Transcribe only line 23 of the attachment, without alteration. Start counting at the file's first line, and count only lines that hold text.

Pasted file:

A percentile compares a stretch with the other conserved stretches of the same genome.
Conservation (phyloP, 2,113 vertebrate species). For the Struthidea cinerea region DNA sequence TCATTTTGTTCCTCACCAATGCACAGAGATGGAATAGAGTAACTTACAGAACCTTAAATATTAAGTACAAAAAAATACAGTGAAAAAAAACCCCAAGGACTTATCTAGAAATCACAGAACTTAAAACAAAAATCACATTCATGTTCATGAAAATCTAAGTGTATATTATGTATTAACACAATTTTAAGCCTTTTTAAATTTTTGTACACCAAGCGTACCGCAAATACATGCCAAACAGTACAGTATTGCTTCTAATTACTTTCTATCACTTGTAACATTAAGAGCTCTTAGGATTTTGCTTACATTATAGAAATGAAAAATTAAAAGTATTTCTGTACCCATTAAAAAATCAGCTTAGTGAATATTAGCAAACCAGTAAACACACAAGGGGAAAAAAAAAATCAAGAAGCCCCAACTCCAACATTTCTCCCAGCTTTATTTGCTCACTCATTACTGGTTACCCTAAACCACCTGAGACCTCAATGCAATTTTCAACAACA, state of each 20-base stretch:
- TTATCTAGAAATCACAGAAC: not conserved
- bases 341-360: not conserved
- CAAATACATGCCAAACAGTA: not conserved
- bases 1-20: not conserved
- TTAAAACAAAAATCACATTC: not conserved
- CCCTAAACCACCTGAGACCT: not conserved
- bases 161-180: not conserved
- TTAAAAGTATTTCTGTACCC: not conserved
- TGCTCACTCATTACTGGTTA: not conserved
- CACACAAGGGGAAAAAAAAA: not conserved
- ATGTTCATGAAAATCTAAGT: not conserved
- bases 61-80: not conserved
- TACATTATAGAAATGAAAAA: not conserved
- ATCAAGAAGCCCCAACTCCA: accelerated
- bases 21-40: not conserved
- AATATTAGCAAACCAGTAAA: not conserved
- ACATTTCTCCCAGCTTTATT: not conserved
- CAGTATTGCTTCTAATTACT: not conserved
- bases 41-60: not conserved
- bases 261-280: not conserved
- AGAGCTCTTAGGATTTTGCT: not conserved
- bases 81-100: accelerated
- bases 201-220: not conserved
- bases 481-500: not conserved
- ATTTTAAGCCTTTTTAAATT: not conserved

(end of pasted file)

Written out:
- AGAGCTCTTAGGATTTTGCT: not conserved